Hospitals, Railways Affected by New England Strikes | World and Science

Hospitals, Railways Affected by New England Strikes |  World and Science
After years of austerity and the Covid-19 pandemic, accessing the National Health Service (NHS) is becoming increasingly difficult.Background/BBC News

Published 07/20/2023 09:51

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As thousands of medical professionals stopped working for the first time in 10 years and train drivers were disrupted, a new day of strike action for higher wages began on Thursday, 20.

The country, hit by a severe cost-of-living crisis, has been hit by months of strikes in the health, transport, education and postal sectors. While inflation has slowed, it is the highest among G7 countries (7.9% in June).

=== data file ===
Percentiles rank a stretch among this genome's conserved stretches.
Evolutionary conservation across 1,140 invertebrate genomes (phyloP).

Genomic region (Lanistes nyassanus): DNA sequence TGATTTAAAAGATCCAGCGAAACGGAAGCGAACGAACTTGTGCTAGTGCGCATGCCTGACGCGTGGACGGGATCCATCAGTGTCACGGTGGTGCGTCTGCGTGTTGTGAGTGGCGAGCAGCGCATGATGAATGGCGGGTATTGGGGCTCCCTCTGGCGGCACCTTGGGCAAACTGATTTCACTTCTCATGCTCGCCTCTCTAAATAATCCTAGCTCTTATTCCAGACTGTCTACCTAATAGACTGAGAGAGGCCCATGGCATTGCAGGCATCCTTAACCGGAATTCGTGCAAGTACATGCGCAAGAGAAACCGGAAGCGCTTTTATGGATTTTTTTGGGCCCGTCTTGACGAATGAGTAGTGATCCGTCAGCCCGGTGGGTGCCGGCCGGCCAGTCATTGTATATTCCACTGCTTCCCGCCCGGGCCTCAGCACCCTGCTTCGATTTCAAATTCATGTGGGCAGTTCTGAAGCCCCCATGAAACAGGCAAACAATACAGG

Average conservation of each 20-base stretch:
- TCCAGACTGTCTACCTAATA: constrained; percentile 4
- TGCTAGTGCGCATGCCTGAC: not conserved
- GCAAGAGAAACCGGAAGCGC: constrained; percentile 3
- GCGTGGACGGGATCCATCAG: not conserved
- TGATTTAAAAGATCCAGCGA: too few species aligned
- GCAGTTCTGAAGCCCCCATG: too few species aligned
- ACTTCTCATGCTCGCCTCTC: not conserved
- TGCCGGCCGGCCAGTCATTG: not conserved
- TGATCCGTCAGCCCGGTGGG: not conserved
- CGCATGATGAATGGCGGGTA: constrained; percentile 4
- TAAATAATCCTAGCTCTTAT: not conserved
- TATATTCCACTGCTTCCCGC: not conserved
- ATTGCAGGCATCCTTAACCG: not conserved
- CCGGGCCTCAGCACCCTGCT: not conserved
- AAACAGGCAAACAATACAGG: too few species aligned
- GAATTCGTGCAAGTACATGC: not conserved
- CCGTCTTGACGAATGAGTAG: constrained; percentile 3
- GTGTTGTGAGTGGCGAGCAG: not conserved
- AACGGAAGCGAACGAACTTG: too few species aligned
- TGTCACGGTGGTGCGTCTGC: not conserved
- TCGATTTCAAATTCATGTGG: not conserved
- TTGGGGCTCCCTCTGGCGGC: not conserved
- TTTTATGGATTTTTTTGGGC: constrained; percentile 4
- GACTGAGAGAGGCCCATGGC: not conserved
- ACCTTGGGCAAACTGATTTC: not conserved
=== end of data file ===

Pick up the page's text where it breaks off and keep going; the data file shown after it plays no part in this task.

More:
After nurses, paramedics and residents, more experienced doctors joined the movement and started a 48-hour strike this Thursday at 07:00 local time (07:00 GMT). Dentists working in hospitals were also suspended.

After years of austerity and the Covid-19 pandemic, accessing the National Health Service (NHS) is increasingly complex. The government has proposed a 6% hike for medical professionals this year. But according to the BMA trade union (British Medical Association), the scheme amounts to a pay cut in real terms.

Train conductors from the RMT union have stepped up strikes for a year, making travel difficult during the school holidays.

Rail services have warned that there will be “little or no service across much of the network” on Thursday, July 22 and 29. The Aslef union began the strike on July 17, which ends Saturday.

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